Spotlight on Our Contributors

In the coming weeks, periodically I’ll be introducing a few of the wonderful contributors to our book, The Insider’s Guide to Living Kidney Donation. They candidly and often movingly shared their experiences and their insights with our readers.

I already knew from personal experience and Facebook support groups that relationships both before and well after donation are fraught with complicated emotions that sometimes surface in unexpected ways. In our research Betsy and I noticed that family issues come up repeatedly even when donor and recipient are not related.

Considering its outsize impact on the donation and transplant experience, the subject of family dynamics typically gets insufficient attention. So we decided to devote a whole section of the book to this important topic. Donors and potential donors and recipients alike will be able to relate to many of the contributors’ diverse situations.

You may know that siblings enjoy the best chance of being a so-called “perfect match” (I have to keep remembering that the only true perfect matches are between identical twins): a 1 in 4 chance of matching on 6 out of 6 antigens. Sibling donor-recipient pairs are likely to have a particularly large impact on the whole family plus the extended family.

In the case of contributors Mike Collins and his sister Wendy Withers, the relationship was and remains especially close.

Wendy had had kidney disease most of her life and recalls “not knowing what it felt like to feel good.” She was raising her two young children alone after she and her husband separated when she learned that her kidneys were suddenly failing. Three of her siblings tested and qualified to be her donor, but her big brother Mike aced it: 6 out of 6.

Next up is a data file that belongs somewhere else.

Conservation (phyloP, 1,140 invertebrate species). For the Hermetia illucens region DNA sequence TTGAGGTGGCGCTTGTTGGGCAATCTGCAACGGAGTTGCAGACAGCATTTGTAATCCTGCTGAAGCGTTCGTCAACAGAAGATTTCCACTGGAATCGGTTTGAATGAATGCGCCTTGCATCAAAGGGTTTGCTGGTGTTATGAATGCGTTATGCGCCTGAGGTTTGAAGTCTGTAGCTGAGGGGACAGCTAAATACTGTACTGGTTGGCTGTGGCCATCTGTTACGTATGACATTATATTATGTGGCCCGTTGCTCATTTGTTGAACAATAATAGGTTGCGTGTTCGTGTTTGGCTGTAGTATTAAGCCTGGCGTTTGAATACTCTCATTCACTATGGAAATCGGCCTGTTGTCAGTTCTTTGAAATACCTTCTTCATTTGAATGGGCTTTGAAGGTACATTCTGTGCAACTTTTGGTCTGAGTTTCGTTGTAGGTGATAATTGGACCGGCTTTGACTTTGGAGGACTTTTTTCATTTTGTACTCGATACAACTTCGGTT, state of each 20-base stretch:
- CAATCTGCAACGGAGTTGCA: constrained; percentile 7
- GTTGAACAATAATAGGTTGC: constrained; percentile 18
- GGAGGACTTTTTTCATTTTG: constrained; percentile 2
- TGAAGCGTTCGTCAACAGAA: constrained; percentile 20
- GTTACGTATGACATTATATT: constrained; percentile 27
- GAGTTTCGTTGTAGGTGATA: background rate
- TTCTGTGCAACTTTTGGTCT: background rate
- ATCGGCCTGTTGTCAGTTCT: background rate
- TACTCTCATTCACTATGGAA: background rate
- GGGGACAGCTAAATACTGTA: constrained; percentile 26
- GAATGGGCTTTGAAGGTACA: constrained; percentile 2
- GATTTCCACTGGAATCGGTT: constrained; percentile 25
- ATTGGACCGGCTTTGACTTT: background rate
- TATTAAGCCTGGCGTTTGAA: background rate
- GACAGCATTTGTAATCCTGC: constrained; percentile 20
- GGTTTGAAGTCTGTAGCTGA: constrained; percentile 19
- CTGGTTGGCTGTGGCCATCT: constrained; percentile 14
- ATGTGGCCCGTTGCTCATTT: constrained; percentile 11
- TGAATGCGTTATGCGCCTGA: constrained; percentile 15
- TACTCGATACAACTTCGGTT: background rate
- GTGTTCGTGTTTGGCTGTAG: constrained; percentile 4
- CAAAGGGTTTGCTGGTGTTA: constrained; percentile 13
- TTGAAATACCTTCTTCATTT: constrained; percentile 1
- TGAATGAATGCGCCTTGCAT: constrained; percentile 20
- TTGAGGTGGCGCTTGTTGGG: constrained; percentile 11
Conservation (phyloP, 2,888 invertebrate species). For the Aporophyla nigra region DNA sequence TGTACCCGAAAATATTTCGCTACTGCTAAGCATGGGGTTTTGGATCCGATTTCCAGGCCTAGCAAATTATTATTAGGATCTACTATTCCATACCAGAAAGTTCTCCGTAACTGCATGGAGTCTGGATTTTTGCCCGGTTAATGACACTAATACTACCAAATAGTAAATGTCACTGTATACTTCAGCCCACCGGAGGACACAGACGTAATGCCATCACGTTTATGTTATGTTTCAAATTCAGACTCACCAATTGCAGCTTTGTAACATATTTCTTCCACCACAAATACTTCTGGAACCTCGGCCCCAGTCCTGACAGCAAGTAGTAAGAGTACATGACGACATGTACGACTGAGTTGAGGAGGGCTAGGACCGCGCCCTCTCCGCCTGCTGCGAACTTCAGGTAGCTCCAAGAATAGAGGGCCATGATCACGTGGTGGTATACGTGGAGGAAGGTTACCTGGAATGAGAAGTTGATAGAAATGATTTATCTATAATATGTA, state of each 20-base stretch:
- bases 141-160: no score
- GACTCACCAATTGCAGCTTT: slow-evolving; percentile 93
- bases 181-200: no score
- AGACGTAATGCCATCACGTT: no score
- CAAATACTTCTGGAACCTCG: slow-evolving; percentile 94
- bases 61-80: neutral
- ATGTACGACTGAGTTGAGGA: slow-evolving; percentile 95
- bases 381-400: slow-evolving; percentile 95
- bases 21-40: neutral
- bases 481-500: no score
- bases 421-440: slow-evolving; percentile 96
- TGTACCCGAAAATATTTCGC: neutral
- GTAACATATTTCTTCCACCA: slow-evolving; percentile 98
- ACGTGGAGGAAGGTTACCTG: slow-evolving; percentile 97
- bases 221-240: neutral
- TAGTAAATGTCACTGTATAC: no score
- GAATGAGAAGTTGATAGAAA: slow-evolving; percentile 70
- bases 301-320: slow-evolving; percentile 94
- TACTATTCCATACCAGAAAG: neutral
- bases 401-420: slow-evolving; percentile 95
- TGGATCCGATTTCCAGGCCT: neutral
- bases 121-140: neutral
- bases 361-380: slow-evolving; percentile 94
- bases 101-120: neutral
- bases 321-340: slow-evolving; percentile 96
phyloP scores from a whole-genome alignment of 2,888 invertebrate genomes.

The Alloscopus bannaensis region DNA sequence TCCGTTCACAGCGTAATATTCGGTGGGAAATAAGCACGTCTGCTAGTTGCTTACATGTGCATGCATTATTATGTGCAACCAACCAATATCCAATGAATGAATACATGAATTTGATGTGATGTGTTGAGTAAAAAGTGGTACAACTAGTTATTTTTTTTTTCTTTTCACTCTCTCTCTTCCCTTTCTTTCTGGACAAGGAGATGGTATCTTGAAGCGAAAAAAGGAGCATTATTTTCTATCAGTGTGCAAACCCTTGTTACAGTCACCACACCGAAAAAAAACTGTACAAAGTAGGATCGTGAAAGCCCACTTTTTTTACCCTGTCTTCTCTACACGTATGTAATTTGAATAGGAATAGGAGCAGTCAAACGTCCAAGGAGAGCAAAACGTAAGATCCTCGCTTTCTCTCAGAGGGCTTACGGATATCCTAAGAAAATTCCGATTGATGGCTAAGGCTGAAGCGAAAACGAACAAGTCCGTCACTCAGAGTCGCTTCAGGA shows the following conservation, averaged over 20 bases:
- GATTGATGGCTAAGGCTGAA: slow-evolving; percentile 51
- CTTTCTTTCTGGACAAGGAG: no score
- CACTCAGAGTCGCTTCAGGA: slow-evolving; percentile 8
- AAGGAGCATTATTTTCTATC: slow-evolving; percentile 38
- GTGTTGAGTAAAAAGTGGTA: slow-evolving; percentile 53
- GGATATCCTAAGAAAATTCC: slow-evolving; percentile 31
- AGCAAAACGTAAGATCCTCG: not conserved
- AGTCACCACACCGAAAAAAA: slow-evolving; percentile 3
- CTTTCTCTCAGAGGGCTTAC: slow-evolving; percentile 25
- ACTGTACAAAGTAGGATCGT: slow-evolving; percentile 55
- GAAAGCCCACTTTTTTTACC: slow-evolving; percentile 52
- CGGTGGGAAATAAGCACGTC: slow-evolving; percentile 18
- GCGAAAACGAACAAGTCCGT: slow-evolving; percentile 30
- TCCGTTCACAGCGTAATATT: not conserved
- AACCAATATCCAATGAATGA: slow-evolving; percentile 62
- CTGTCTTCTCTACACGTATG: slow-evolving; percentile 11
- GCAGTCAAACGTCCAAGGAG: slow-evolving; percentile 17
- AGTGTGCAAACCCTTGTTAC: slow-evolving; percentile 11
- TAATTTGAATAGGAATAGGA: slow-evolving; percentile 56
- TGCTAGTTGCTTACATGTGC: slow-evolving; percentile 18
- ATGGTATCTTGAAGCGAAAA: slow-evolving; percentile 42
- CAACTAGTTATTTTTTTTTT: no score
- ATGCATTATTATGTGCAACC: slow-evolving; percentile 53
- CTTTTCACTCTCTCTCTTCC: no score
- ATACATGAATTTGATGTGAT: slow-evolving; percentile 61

He had a fledgling business and young family in North Carolina, but when the time came he and his wife, Mimi, and kids flew out to Texas so he could donate. They all shared a big farmhouse with two of his sisters and their families–with their parents nearby–while they waited out a series of frustrating delays.

Some 25 years later Wendy feels “great” and enjoys a very full personal and professional life. She remarried and enjoys time with her grandkids. She’s the Town Administrator for Shady Shores, Texas, which is in the midst of a major project, constructing “a fiber backbone that will connect all the government facilities for the four Lake Cities, to be able to offer high-speed Internet to all of our residents. Many areas are currently underserved.”

Mike, whose donor surgery was done back in pre-laparoscopy days (think 12-inch incision), also leads a very full life. He’s healthy and active, enjoying tandem bike rides several times a week with Mimi. His business, aptly named Tandem Translations, has grown. He translates technical materials into English from a jaw-dropping list of languages: German, Russian, French, Italian, Dutch, Spanish, Serbian, and Croatian.

Even though Mike and Wendy still live in different regions of the country, their families spend as much time together as possible. Check out their complete stories in the book.

A Right to Refuse?

A letter writer in The New York Times Ethicist column this week raises an interesting question: “Must I Donate a Kidney to My Awful Brother?” (Spoiler alert: I’m not going to tell you how the Ethicist answers.)

If you believe that blood is thicker than water in every case, then maybe the answer seems crystal clear, but I think it’s an intriguing ethical dilemma.

Background: Nearly 100,000 people in the United States are waiting–usually for several years–for a kidney from a deceased donor. Finding a living donor helps shorten that wait and saves lives. For me and for thousands of others, being a living kidney donor is a powerful, positive experience, but it’s a big deal.